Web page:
The Independent Variables (IVs) were the smell of the citrus scented all-purpose cleaner and the 40 words that the respondents were supposed to identify (Holland, Hendriks & Aarts, 2005). The number of questions that respondents were able to identify, the listing of the activities that the respondents planned to do that day as well as the tendency to clean up while eating the crumbling cookie were all dependent variables. These activities were dependent on the presence or absence of scent in the room where a participant was placed. Operational definitions were the place (cubicle), the quantity of the diffused all-purpose cleaner (45ml) and the quality of water (1.5L) into which the cleaner was put (Holland, Hendriks & Aarts, 2005). The hiding of the bucket and the crumbling cookie, also defines the operations under which the study took place.
Potential confounding variables
The introduction of 20 non-words is a confounding variable. Actual words related to or unrelated to cleaning makes sense in that a respondent placed in a scented room tended to identify more cleaning-related words as compared to non-cleaning words. However, the non-words appear redundant. They served to confuse, slow down, and alter the manner in which respondents identified the proper words.
Strengths and weaknesses of the study design
There are several strengths of the study design. First, none of the participants was able to guess the hypotheses under investigation; therefore, the respondents had minimal chance of giving biased or incorrect responses. Second, the study used accurate quantitative (e.g. identification of cleaning-related words) and minor aspects of qualitative (description of the kind of scent). These aspects played complementary roles in the determination of the research hypotheses. Third, the study design was simple and; therefore, the results analysis and discussion were easy and straightforward.
The weaknesses of the study design included the use of a small number of participants and the use of confusing “non-words” as a confounding variable. Only 50 participants took part in the first study. The number included only ten males. It the second study 50 people took part with only 19 males. In the third study, 22 people took part with six males. The study would have had results that are more credible if it had included more people (say 100) and observed gender balance.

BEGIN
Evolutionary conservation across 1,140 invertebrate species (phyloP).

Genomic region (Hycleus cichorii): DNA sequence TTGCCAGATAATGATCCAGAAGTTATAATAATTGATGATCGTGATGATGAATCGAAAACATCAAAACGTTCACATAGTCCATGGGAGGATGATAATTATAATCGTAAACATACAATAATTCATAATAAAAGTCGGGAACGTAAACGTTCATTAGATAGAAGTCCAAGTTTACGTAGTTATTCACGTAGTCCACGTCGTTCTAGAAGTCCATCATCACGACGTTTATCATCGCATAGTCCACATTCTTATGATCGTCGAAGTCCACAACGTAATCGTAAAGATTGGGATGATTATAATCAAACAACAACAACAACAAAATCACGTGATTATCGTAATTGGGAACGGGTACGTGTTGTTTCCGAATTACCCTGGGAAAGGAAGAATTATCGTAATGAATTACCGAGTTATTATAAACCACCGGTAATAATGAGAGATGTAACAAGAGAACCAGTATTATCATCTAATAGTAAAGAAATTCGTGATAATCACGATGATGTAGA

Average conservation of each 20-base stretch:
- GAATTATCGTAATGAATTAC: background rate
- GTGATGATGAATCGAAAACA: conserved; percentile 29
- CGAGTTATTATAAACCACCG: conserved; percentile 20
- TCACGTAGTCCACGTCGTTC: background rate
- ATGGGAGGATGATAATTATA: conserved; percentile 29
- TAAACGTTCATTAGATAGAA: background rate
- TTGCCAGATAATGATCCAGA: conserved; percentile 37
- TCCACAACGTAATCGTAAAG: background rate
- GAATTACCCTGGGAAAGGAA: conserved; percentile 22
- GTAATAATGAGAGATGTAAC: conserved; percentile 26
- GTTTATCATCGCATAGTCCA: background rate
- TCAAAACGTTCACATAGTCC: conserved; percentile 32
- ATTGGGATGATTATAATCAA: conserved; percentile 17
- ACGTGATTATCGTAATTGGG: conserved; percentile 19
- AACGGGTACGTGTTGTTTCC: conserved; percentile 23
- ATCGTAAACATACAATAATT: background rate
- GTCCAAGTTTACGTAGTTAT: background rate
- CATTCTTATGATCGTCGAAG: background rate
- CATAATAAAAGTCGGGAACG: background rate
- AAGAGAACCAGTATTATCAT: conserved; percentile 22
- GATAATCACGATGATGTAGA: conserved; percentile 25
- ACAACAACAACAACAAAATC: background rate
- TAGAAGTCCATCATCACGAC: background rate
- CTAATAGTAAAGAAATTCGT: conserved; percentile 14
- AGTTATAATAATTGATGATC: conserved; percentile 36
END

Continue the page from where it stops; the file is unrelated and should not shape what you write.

Situations smell might influence my behavior
Smell can influence my behavior in several situations. For instance, when I am hungry, and I smell something nice and appealing such as chocolate cookies, I may decide to eat. When I smell a garbage truck, I am likely to walk down the street faster. When I smell some nice fragrance in the room, I tend to feel more relaxed and happy.
How the activation of other senses influences behavior
The activation of other senses has a deep impact on behavior. Nice and pleasant smells followed by positive feelings accompanying sight, sound, taste and touch heightens the tendency for action. For instance, when one smells oranges, s/he might want to eat the oranges. However, when they get to see the oranges nicely cut and looking juicy, their urge to eat the oranges is heightened, they salivate and want the oranges “desperately”. In a case where the person takes a bite of the orange, and feels that it tastes bitter, they are likely to discontinue eating the oranges. As such, all senses must complement each other, in order for there to be a continuous and full behavioral response.
Other ways that one could measure cleaning-related behaviors
One can use the effects of sight, sound and taste to measure cleaning-related behaviors. For instance, putting on some sweet music, alternating it with loud and clumsy music in a room that is dirty, and then investigating under what type of music someone is likely to clean the room. Moreover, the sight of beautiful paintings on the walls or lack of can also be tested whether on the cleaning-behavior that it elicits. These methods can be investigated observationally, and the results evaluated using common statistical methods.
Evaluation of each of the four validities
Construct validity-The operational variables (quality of cleaning agent, water, the type of cookie, the number of words to be identified) were satisfactory. However, the time limit within which the respondent was supposed to identify the words was largely undefined.
Internal validity- The study allows the researchers and the readers to draw simple and straightforward causal relationships from the study. For instance, cleaning-related scents evoke a higher identification rate for cleaning-related words.
External validity-The results of the study can be highly generalized for other settings. For instance, in the similar manner that “cleaning-related smells” elicit “cleaning-related plans,” so can “eating-related smells” elicit tendencies related to eating such as planning to shop for groceries, cook or go out for dinner.
Conclusion validity- senses (sight, touch, smell, sound, and taste) have strong influences on human behavior regardless of whether one is conscious of the factors activating the sense(s).
Holland, R. W., Hendriks, M., & Aarts, H. (2005). Smells Like Clean Spirit. Nonconscious Effects Of Scent On Cognition And Behavior. Psychological Science, 16(9), 689-693.